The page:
How are identical twins formed? Identical twins are formed when a single egg is fertilized by one sperm cell and then divides into two. The split seems to happen at random to women of all race and sizes. The twin babies are genetically nearly identical, however identical twins fingerprints are different. Identical twins are almost always of the same sex, except in a few very rare cases, where identical twins have been born male and female. Knowing how identical twins are formed and develop in the womb, can help you in order to determine whether or not your twin babies are identical or fraternal.
Di-di – fraternal or identical twins
Identical twins in the womb can have their own separate inner and outer membrane and each have a placenta. They are nicknamed di-di twins (dichorionic diamniotic). Identical di-di twins are sometimes mistaken for being fraternal, as all fraternal twins are di-di twins, whereas this goes for only one third of all identical twins.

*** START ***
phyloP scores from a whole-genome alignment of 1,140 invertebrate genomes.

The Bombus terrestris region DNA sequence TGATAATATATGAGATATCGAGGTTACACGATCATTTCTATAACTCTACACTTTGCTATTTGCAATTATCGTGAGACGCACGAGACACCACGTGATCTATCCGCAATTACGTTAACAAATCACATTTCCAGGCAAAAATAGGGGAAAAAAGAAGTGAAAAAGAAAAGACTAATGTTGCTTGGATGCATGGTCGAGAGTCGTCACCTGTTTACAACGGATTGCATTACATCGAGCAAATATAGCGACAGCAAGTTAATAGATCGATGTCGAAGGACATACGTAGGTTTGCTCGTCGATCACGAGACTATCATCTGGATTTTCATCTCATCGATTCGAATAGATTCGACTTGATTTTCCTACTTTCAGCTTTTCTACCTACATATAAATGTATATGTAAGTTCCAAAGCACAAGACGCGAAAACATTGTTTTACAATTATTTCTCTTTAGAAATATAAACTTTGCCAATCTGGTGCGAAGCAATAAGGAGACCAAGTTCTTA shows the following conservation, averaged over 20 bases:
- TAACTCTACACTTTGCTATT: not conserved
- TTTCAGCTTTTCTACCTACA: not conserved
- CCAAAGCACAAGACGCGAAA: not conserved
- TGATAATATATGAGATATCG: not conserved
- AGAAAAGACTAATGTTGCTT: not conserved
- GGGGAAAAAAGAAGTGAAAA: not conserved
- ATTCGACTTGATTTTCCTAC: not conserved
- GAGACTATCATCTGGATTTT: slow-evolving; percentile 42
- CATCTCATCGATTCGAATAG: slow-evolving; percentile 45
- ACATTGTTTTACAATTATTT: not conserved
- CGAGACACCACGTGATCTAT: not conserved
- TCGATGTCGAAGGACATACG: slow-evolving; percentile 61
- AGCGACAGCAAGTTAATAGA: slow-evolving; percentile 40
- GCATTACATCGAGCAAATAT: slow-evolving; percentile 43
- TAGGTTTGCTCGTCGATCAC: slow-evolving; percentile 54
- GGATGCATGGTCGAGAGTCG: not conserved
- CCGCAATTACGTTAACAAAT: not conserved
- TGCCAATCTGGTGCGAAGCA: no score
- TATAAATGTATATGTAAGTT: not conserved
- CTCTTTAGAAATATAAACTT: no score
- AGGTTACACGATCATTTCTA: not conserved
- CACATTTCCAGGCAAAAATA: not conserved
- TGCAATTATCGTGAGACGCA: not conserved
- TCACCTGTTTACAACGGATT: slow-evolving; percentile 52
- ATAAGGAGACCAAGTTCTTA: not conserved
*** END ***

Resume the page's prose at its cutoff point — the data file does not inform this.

Mo-di – identical twins
Identical twins can also be monochorionic diamniotic, named mo-di twins. The twin babies share a single placenta and one single outer membrane, but they each have their own separate inner membrane. This is the case for two thirds of all identical twins making it the most common type of identical twin. Mo-di twins can’t be fraternal. Nevertheless, be aware that placentas can fuse together, fooling health care providers to believe that fraternal di-di twins are in fact identical.
Mo-mo – identical twins
Mo-mo (monochorionic monoamniotic) twins are extremely rare. The twin babies share one single placenta and share both the outer and inner membrane. They only account for about one percent of all identical twins and can never be fraternal.
How are identical twins formed? We hope you now know and that we’ve answered your questions. Otherwise leave a comment below this article. If you’re still not sure whether or not your twin babies are identical or fraternal then consider trying out our Twin Test.